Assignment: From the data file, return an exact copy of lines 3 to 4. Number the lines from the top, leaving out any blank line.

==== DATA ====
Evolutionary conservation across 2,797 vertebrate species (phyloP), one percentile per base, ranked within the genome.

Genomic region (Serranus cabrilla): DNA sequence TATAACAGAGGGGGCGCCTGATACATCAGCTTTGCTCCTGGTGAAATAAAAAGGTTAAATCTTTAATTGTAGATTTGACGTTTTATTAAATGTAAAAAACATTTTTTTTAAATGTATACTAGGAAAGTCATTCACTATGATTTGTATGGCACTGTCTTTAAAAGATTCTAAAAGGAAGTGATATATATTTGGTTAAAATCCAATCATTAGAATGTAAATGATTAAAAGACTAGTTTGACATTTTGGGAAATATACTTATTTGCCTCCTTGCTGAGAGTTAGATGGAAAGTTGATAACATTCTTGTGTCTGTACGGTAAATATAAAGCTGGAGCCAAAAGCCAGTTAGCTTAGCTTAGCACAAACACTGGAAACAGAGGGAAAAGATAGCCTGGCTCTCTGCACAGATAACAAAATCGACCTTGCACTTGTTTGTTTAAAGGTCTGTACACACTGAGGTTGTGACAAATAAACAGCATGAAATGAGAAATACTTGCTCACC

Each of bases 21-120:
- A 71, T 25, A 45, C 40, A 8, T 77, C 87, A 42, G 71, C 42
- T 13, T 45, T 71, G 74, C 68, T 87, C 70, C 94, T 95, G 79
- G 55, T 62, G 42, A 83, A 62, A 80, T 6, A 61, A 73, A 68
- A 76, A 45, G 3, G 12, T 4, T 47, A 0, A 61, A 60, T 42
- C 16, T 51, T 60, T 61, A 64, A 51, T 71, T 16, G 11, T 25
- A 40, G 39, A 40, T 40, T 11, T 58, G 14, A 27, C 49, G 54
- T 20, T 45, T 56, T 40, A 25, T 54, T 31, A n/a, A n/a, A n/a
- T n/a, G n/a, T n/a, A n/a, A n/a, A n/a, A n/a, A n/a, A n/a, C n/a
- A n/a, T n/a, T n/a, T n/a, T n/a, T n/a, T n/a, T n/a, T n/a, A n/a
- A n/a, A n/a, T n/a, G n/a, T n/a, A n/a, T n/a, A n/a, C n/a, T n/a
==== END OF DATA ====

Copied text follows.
Each of bases 21-120:
- A 71, T 25, A 45, C 40, A 8, T 77, C 87, A 42, G 71, C 42